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reviews: non-fiction

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(Oops, I meant to post this a few days ago!)

This is another book that I read because “it fits in the waist pack I used for my Saturday morning bike ride.” Somewhat surprisingly, the main text was short enough to read over two croissants and a cup of coffee.

One of the peculiarities of my reading habits is that, while I’m often reading multiple things in parallel, I keep them sorted out mentally by reading in different formats and different contexts. The most eclectic reading context I currently have is “things I read over breakfast on my Saturday morning bike ride to Walnut Creek.” It has to be a book that will fit in my belt pack, which means either mass market paperback or the equivalent of a trade paperback (including hardback books of similar size). Mass market paperbacks are generally fiction, which means generally read them in ebook.

This isn’t so much a review of the book as a discussion of my reaction to it. For what that’s worth. I picked up Romancing the Beat because it was recommended on a podcast for authors who want to analyze what does or doesn’t work in their romance plots.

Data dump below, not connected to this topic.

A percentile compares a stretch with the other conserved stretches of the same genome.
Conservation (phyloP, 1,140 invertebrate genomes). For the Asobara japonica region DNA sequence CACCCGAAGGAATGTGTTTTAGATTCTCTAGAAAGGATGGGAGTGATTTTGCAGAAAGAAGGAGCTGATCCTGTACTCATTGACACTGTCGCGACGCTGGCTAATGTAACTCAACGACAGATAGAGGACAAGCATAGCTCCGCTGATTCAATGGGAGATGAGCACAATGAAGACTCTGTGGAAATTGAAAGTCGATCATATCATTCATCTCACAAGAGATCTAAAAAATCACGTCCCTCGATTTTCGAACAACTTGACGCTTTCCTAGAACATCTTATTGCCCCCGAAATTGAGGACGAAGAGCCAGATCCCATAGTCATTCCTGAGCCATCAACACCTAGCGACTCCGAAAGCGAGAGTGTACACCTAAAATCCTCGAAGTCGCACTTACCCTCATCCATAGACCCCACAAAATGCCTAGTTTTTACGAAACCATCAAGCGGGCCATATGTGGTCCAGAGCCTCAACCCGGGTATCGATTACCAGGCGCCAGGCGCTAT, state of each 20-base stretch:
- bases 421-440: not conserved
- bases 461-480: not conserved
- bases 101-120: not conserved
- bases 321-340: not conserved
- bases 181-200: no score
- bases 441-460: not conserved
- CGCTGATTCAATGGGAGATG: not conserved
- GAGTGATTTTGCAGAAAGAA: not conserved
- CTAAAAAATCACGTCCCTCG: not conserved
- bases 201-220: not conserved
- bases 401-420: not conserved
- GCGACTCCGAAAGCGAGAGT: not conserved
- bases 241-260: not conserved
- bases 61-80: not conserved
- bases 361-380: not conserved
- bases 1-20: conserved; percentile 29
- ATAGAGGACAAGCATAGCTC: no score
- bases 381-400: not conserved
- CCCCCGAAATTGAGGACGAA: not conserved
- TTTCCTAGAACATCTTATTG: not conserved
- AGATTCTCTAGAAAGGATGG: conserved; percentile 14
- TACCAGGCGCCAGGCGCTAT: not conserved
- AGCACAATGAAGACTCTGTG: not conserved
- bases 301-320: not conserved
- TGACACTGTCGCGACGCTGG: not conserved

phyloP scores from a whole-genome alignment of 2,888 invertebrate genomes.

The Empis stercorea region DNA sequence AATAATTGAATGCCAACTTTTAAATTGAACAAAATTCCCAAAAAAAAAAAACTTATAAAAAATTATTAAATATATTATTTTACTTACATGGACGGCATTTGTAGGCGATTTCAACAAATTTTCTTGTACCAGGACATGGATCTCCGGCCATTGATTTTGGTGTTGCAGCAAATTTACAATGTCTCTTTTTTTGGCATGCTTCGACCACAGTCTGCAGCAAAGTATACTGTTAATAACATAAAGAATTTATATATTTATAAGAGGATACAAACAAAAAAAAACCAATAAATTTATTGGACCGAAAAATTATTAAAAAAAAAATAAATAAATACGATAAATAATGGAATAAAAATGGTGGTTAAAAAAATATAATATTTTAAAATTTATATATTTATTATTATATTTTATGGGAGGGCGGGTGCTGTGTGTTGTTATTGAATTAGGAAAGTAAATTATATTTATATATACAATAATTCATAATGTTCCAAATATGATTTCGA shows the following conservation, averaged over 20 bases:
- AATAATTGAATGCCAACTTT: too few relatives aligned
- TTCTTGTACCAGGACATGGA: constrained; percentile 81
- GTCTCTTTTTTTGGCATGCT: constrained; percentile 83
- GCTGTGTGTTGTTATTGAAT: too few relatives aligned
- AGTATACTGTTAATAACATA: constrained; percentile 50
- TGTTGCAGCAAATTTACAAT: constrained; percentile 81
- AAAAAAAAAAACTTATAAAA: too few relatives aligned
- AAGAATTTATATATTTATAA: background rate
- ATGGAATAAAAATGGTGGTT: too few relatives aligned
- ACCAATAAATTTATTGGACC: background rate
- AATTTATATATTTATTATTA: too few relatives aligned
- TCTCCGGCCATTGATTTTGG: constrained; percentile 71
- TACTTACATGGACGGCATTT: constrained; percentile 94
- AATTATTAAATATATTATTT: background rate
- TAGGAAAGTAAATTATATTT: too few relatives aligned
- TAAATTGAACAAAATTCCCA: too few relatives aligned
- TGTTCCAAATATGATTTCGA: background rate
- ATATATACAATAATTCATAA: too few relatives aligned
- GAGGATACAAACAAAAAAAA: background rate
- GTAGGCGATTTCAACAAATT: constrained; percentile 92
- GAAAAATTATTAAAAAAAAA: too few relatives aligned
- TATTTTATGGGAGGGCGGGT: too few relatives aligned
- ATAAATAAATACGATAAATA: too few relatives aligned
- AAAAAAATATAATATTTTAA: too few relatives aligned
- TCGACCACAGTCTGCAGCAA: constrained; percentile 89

It isn’t necessary to be as much of a language geek as I am to love this book. McCulloch does an excellent job of applying linguistic analysis and principles to the ways the internet has used and changed language, and then explaining it all in an engaging and understandable way for the lay person. If you have ever had a “kids these days!” moment about online language, this book will explain to you why the things you’re complaining about are actually fascinating examples of larger trends in language change that have always been present.

Andrea, Bernadette. 2017. The Lives of Girls and Women from the Islamic World in Early Modern British Literature and Culture. University of Toronto Press, Toronto. ISBN 978-1-4875-0125-9

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